With reference now to FIG. 3-D, there is shown a wireless communication service provider 360 including one or more instances mobile switching center (MSC) resources. Such resources include one or more instances of equipment identity registers (EIR) 361; home location registers (HLR) 363; of visitor location registers (VLR) 364; of virtual device identifier recognition modules (VDIDRM) 365; of channel establishment subsystems (CES) 368; or of channel adaptation subsystems (CAS) 369.

With reference now to FIG. 3-E, there is shown a base transceiver station (BTS) 359 of network maintenance service provider 389 configured to transmit a wireless signal 397 to a party 302 (“Roger”) operating a mobile communication device 322. As shown, party 302 is in a cell-only zone 315 bounded by zone boundary 310. Also BTS 359 is operably coupled (via linkages 496 represented as dashed lines comprising signal paths through fiberoptic or free space or other passive transmission media and optionally through one or more active devices, e.g.) with wireless communication service provider 360 and device 322 as shown.

With reference now to FIG. 3-F, there is shown a mobile device 321 having a camera 347 and display 345 held by another party 301 (prior to being reconfigured by device reconfiguration service provider 388, e.g.). While in wireless local area network (WLAN) zone 316, moreover, device 321 is able to communicate via more than one type of wireless linkage 496. While in cell 314, for example, device 321 may communicate via BTS 359. While in WLAN zone 316, device 321 may likewise communicate via an access point 356 operated by hotspot provider 386. Within an overlap of cell 314 and WLAN zone 316, moreover, device 321 may communicate via either or both and may implement a handover in either direction.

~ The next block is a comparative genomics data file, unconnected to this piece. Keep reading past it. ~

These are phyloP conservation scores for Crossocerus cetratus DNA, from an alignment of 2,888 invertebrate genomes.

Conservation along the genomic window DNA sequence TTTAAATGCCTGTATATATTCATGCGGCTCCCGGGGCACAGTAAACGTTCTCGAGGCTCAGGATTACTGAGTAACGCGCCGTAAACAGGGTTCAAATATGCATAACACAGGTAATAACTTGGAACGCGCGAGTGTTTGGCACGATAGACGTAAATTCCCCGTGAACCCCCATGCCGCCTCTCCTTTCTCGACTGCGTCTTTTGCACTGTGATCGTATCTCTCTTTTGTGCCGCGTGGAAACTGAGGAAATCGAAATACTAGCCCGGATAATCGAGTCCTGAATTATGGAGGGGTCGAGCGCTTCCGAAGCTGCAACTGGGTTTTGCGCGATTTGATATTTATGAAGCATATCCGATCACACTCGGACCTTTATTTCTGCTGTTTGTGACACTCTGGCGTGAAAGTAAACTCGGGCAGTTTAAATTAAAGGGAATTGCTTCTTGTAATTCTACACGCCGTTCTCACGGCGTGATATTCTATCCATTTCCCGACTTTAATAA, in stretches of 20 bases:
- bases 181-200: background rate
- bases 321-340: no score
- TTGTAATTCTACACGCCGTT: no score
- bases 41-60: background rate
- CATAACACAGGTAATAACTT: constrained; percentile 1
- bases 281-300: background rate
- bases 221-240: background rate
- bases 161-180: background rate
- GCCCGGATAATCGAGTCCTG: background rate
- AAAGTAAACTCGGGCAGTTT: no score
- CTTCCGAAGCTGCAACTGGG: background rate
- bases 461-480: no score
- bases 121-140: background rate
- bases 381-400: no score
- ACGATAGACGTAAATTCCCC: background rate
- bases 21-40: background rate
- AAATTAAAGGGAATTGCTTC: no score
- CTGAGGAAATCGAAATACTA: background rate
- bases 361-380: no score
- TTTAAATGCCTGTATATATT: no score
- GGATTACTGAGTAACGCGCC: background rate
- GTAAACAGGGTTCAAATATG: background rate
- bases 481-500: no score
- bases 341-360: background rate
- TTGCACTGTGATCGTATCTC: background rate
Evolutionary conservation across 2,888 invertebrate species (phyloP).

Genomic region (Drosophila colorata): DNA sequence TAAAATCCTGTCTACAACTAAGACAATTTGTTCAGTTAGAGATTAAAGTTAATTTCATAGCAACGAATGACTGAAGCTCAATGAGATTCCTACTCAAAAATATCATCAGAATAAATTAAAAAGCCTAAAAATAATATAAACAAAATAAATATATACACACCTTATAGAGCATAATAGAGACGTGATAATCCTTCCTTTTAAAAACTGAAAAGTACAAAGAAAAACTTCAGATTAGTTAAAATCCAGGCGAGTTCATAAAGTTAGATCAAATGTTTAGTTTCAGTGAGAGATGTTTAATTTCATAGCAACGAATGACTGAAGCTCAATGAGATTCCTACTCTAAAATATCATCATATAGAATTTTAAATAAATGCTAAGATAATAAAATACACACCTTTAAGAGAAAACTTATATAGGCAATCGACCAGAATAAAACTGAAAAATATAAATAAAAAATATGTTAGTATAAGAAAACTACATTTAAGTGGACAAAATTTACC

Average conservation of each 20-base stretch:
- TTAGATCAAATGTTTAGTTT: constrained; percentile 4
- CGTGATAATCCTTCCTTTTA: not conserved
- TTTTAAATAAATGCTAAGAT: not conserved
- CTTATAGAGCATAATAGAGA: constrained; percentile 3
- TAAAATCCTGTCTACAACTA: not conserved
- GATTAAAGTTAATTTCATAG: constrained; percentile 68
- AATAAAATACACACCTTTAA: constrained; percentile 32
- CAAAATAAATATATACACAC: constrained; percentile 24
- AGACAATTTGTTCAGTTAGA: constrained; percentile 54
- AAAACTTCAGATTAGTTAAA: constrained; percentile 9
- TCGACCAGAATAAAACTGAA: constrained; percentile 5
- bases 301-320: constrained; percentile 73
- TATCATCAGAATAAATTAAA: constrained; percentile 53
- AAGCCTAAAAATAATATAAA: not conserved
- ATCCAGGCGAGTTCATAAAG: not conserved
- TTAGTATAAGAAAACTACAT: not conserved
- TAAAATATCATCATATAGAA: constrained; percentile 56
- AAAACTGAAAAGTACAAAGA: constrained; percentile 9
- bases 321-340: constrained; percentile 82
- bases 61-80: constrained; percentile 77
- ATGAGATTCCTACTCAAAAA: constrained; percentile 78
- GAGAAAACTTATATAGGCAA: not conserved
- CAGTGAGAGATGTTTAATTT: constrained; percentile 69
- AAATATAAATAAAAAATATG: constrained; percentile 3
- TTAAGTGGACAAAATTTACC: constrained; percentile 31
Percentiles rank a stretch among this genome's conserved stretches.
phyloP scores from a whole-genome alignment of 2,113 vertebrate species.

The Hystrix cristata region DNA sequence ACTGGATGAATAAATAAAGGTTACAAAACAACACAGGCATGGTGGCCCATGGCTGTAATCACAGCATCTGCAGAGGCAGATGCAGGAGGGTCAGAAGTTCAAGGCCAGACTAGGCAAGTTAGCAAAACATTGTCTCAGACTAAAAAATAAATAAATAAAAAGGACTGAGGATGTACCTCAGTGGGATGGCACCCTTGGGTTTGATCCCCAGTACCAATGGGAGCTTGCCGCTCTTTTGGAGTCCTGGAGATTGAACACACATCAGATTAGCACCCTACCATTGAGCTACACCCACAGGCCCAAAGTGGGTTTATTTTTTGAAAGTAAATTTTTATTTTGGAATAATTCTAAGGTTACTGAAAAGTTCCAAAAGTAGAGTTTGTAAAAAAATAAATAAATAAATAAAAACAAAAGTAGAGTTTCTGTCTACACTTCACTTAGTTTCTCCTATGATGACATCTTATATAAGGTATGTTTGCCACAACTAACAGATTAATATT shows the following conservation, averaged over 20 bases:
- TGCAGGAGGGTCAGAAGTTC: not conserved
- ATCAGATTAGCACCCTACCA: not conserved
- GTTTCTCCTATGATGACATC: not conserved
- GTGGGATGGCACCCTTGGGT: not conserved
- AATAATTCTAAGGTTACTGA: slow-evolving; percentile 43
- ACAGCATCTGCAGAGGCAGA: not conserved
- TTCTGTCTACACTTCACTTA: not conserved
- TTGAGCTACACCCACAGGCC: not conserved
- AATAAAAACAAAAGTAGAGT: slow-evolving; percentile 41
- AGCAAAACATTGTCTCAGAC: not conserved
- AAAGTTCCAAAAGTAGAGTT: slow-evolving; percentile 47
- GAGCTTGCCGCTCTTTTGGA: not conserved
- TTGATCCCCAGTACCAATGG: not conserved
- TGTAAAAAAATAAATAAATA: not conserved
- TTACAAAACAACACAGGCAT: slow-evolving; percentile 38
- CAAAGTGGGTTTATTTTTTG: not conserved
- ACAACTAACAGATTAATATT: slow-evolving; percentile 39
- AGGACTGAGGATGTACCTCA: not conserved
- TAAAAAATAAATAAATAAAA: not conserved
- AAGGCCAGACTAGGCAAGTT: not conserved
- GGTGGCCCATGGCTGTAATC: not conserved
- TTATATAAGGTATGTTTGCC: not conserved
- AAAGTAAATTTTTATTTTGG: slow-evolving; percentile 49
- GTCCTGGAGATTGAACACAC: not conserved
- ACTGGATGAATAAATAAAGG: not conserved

With reference now to FIG. 3-G, there is shown a representation of a network 390 comprising one or more instances of switch 395. Network 390 is operably coupled with wireless communication service providers 360, 370 via one or more linkages 496 as shown.

With reference now to FIG. 3-H, there is shown a representation of several additional resources of network 390 comprising one or more instances of public switched packet data network (PSPDN) subsystems 396; of public switched telephone network (PSTN) subsystems 398; or of communications satellites 399. FIG. 3-H also shows an instance of a switch 357 operated by an internet service provider 387.

With reference now to FIG. 3-I, there is shown a representation of another wireless communication service provider 460 (having a contractual and operational relationship with provider 360 of FIG. 3-D, e.g.) including one or more instances mobile switching center (MSC) resources. Such resources include one or more instances of equipment identity registers (EIR) 461.

FIG. 3-J also shows an instance of a switch 457 maintained by an internet service provider 487 and operably coupled via communication linkages 496 (each comprising one or more fiberoptic conduits or free space media, e.g.) with network 390 and hotspot provider 486 as shown.

FIG. 3-K shows a support service provider 425 operating one or more instances of virtual-to-real conversion modules 426 or authentication centers (AUC) 427 residing on one or more servers 428 (to which device manufacturer 485 may communicate attributes, apps, or other digital components as described herein, e.g.).